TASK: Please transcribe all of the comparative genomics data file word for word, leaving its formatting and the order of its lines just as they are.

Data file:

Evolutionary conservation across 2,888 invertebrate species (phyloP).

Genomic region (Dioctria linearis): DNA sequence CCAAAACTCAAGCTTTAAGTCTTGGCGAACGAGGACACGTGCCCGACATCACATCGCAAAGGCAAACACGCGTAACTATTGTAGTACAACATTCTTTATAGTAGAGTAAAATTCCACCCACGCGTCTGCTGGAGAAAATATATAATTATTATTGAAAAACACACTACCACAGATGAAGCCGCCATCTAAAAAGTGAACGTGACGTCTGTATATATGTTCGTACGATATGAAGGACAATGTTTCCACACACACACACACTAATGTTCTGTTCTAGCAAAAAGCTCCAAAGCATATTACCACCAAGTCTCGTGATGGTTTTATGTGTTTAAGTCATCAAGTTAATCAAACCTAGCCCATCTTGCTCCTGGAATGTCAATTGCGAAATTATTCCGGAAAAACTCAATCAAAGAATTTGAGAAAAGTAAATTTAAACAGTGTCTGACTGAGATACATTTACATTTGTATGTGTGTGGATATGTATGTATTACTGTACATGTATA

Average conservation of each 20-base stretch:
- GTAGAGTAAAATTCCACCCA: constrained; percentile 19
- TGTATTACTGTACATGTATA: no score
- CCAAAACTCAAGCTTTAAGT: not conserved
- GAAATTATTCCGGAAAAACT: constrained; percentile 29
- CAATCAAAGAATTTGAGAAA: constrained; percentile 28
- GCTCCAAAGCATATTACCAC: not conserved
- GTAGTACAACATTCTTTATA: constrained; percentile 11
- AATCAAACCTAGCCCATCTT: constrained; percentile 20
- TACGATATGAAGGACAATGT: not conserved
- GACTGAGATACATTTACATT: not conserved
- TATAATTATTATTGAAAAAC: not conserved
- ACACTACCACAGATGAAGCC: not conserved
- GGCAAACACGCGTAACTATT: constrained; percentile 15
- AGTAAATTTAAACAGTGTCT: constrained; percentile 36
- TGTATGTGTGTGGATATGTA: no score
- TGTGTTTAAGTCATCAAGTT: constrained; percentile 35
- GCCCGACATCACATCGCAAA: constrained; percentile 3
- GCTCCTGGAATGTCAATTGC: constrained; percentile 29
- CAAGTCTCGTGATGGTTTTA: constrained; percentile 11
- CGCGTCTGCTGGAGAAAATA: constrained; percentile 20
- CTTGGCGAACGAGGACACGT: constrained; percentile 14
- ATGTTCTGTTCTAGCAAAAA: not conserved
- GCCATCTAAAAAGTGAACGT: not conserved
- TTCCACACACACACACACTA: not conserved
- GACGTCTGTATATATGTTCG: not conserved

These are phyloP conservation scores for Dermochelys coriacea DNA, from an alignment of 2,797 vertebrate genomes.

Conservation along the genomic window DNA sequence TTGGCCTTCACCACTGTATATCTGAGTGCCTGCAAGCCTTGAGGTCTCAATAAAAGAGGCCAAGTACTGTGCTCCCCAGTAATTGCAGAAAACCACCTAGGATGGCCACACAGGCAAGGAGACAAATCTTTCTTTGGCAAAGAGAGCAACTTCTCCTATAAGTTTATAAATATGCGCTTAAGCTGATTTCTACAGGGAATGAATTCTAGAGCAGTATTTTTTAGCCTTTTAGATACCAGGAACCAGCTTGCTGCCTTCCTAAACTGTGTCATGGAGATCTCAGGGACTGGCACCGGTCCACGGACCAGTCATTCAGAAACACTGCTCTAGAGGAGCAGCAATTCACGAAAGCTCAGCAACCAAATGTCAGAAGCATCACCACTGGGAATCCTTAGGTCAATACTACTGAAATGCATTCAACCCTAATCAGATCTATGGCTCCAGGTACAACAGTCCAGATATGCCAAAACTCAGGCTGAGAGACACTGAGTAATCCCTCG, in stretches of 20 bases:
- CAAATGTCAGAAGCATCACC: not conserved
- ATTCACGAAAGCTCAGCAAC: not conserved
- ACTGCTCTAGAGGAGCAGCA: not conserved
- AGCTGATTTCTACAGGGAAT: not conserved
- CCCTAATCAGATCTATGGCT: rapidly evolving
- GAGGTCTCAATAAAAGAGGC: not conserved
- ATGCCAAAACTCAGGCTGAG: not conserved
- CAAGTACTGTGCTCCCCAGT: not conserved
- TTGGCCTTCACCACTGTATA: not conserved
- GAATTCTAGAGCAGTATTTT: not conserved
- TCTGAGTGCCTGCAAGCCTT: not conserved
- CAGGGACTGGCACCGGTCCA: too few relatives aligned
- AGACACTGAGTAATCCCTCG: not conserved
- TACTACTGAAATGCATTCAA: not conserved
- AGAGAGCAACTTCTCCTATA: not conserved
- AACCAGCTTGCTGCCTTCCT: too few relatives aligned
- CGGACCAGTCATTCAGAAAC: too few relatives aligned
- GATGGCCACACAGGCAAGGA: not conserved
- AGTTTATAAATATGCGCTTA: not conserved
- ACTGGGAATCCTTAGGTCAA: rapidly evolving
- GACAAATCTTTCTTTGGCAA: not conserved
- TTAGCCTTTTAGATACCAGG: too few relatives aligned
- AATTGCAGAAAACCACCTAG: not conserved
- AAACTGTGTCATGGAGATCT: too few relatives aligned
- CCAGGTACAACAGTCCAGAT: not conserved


Evolutionary conservation across 2,888 invertebrate species (phyloP).

Genomic region (Dioctria linearis): DNA sequence CCAAAACTCAAGCTTTAAGTCTTGGCGAACGAGGACACGTGCCCGACATCACATCGCAAAGGCAAACACGCGTAACTATTGTAGTACAACATTCTTTATAGTAGAGTAAAATTCCACCCACGCGTCTGCTGGAGAAAATATATAATTATTATTGAAAAACACACTACCACAGATGAAGCCGCCATCTAAAAAGTGAACGTGACGTCTGTATATATGTTCGTACGATATGAAGGACAATGTTTCCACACACACACACACTAATGTTCTGTTCTAGCAAAAAGCTCCAAAGCATATTACCACCAAGTCTCGTGATGGTTTTATGTGTTTAAGTCATCAAGTTAATCAAACCTAGCCCATCTTGCTCCTGGAATGTCAATTGCGAAATTATTCCGGAAAAACTCAATCAAAGAATTTGAGAAAAGTAAATTTAAACAGTGTCTGACTGAGATACATTTACATTTGTATGTGTGTGGATATGTATGTATTACTGTACATGTATA

Average conservation of each 20-base stretch:
- GTAGAGTAAAATTCCACCCA: constrained; percentile 19
- TGTATTACTGTACATGTATA: no score
- CCAAAACTCAAGCTTTAAGT: not conserved
- GAAATTATTCCGGAAAAACT: constrained; percentile 29
- CAATCAAAGAATTTGAGAAA: constrained; percentile 28
- GCTCCAAAGCATATTACCAC: not conserved
- GTAGTACAACATTCTTTATA: constrained; percentile 11
- AATCAAACCTAGCCCATCTT: constrained; percentile 20
- TACGATATGAAGGACAATGT: not conserved
- GACTGAGATACATTTACATT: not conserved
- TATAATTATTATTGAAAAAC: not conserved
- ACACTACCACAGATGAAGCC: not conserved
- GGCAAACACGCGTAACTATT: constrained; percentile 15
- AGTAAATTTAAACAGTGTCT: constrained; percentile 36
- TGTATGTGTGTGGATATGTA: no score
- TGTGTTTAAGTCATCAAGTT: constrained; percentile 35
- GCCCGACATCACATCGCAAA: constrained; percentile 3
- GCTCCTGGAATGTCAATTGC: constrained; percentile 29
- CAAGTCTCGTGATGGTTTTA: constrained; percentile 11
- CGCGTCTGCTGGAGAAAATA: constrained; percentile 20
- CTTGGCGAACGAGGACACGT: constrained; percentile 14
- ATGTTCTGTTCTAGCAAAAA: not conserved
- GCCATCTAAAAAGTGAACGT: not conserved
- TTCCACACACACACACACTA: not conserved
- GACGTCTGTATATATGTTCG: not conserved

These are phyloP conservation scores for Dermochelys coriacea DNA, from an alignment of 2,797 vertebrate genomes.

Conservation along the genomic window DNA sequence TTGGCCTTCACCACTGTATATCTGAGTGCCTGCAAGCCTTGAGGTCTCAATAAAAGAGGCCAAGTACTGTGCTCCCCAGTAATTGCAGAAAACCACCTAGGATGGCCACACAGGCAAGGAGACAAATCTTTCTTTGGCAAAGAGAGCAACTTCTCCTATAAGTTTATAAATATGCGCTTAAGCTGATTTCTACAGGGAATGAATTCTAGAGCAGTATTTTTTAGCCTTTTAGATACCAGGAACCAGCTTGCTGCCTTCCTAAACTGTGTCATGGAGATCTCAGGGACTGGCACCGGTCCACGGACCAGTCATTCAGAAACACTGCTCTAGAGGAGCAGCAATTCACGAAAGCTCAGCAACCAAATGTCAGAAGCATCACCACTGGGAATCCTTAGGTCAATACTACTGAAATGCATTCAACCCTAATCAGATCTATGGCTCCAGGTACAACAGTCCAGATATGCCAAAACTCAGGCTGAGAGACACTGAGTAATCCCTCG, in stretches of 20 bases:
- CAAATGTCAGAAGCATCACC: not conserved
- ATTCACGAAAGCTCAGCAAC: not conserved
- ACTGCTCTAGAGGAGCAGCA: not conserved
- AGCTGATTTCTACAGGGAAT: not conserved
- CCCTAATCAGATCTATGGCT: rapidly evolving
- GAGGTCTCAATAAAAGAGGC: not conserved
- ATGCCAAAACTCAGGCTGAG: not conserved
- CAAGTACTGTGCTCCCCAGT: not conserved
- TTGGCCTTCACCACTGTATA: not conserved
- GAATTCTAGAGCAGTATTTT: not conserved
- TCTGAGTGCCTGCAAGCCTT: not conserved
- CAGGGACTGGCACCGGTCCA: too few relatives aligned
- AGACACTGAGTAATCCCTCG: not conserved
- TACTACTGAAATGCATTCAA: not conserved
- AGAGAGCAACTTCTCCTATA: not conserved
- AACCAGCTTGCTGCCTTCCT: too few relatives aligned
- CGGACCAGTCATTCAGAAAC: too few relatives aligned
- GATGGCCACACAGGCAAGGA: not conserved
- AGTTTATAAATATGCGCTTA: not conserved
- ACTGGGAATCCTTAGGTCAA: rapidly evolving
- GACAAATCTTTCTTTGGCAA: not conserved
- TTAGCCTTTTAGATACCAGG: too few relatives aligned
- AATTGCAGAAAACCACCTAG: not conserved
- AAACTGTGTCATGGAGATCT: too few relatives aligned
- CCAGGTACAACAGTCCAGAT: not conserved